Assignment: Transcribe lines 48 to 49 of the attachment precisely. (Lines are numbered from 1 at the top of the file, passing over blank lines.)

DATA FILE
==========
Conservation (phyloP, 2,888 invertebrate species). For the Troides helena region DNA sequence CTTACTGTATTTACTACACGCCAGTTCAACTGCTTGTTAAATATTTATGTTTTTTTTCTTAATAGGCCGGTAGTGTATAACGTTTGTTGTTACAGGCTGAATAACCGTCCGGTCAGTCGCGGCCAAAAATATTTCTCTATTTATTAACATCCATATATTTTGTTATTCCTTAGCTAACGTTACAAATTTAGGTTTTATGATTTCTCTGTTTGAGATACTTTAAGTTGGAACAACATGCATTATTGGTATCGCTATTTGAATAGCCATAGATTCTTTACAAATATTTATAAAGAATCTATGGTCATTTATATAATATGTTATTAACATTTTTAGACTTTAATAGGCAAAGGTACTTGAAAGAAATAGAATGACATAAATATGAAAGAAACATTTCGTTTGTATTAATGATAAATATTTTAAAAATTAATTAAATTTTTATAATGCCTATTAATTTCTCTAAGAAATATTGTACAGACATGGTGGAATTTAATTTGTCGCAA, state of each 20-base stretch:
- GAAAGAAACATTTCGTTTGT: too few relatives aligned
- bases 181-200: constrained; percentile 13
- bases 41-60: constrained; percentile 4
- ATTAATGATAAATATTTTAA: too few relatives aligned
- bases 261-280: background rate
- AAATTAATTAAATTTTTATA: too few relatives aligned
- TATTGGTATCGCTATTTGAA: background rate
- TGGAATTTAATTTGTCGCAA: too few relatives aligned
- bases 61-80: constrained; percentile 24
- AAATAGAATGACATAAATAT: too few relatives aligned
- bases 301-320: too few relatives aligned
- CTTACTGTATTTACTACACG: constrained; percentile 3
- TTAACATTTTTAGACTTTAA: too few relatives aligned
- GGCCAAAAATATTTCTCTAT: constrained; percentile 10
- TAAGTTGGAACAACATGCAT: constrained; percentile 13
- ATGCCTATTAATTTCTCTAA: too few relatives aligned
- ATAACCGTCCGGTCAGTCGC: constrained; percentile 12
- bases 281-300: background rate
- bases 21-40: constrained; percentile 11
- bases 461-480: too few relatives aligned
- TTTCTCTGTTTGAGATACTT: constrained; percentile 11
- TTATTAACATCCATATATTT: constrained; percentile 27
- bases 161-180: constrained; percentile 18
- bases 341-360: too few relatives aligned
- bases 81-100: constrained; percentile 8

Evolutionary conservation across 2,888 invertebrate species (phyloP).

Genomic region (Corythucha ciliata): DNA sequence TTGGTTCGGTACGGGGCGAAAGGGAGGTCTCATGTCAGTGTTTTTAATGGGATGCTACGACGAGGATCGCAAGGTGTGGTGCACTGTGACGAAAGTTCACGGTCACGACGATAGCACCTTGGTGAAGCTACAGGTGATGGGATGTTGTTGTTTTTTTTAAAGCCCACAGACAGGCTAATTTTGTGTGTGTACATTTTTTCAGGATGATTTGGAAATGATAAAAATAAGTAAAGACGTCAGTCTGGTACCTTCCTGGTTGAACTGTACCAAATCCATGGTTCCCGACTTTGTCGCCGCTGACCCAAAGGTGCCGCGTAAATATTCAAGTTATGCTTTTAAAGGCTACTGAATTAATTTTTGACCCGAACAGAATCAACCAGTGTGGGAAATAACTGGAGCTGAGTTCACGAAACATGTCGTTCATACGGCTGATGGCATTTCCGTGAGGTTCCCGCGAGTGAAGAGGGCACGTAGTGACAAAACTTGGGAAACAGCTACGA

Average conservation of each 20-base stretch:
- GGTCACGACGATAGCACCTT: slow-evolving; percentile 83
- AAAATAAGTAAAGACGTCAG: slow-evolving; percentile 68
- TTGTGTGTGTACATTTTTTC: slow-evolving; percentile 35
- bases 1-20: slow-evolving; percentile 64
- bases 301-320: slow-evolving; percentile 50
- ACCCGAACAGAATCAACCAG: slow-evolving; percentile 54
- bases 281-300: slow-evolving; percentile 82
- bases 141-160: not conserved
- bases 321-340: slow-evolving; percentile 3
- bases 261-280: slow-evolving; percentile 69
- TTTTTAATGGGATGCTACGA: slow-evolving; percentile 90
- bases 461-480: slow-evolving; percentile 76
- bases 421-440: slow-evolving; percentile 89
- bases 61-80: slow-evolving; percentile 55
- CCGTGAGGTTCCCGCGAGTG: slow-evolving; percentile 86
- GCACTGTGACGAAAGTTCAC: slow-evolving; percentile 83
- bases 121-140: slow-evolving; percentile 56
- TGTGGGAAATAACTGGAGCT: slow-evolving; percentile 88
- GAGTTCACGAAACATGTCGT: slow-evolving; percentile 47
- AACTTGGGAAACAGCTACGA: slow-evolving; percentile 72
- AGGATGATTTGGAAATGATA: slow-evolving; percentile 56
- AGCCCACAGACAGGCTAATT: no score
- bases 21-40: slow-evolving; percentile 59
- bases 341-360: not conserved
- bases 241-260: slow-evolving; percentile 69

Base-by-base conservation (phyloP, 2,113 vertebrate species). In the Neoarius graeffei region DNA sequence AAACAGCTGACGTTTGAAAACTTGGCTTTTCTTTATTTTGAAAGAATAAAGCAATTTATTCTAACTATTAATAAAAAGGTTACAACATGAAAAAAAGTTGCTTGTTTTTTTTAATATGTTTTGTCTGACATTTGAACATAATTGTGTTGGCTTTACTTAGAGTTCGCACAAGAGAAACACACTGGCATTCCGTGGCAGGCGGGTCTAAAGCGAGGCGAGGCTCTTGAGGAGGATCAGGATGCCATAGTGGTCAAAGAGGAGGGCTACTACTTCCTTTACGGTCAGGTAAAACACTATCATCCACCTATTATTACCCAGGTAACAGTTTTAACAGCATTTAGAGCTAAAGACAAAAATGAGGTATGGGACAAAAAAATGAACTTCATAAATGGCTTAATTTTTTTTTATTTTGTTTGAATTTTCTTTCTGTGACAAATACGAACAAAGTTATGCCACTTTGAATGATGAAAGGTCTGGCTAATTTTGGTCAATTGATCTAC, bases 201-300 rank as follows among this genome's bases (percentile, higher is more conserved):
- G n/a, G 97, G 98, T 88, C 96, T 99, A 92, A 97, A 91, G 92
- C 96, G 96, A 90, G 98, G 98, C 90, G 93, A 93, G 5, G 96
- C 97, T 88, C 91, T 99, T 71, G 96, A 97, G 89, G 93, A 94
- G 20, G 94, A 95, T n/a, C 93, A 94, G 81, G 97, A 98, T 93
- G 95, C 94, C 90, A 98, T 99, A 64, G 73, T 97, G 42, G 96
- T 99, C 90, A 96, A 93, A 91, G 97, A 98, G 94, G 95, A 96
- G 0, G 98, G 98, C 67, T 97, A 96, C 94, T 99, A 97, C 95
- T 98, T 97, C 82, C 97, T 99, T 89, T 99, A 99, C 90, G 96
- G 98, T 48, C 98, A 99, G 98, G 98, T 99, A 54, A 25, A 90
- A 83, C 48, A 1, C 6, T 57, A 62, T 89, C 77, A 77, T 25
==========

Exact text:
- GAGTTCACGAAACATGTCGT: slow-evolving; percentile 47
- AACTTGGGAAACAGCTACGA: slow-evolving; percentile 72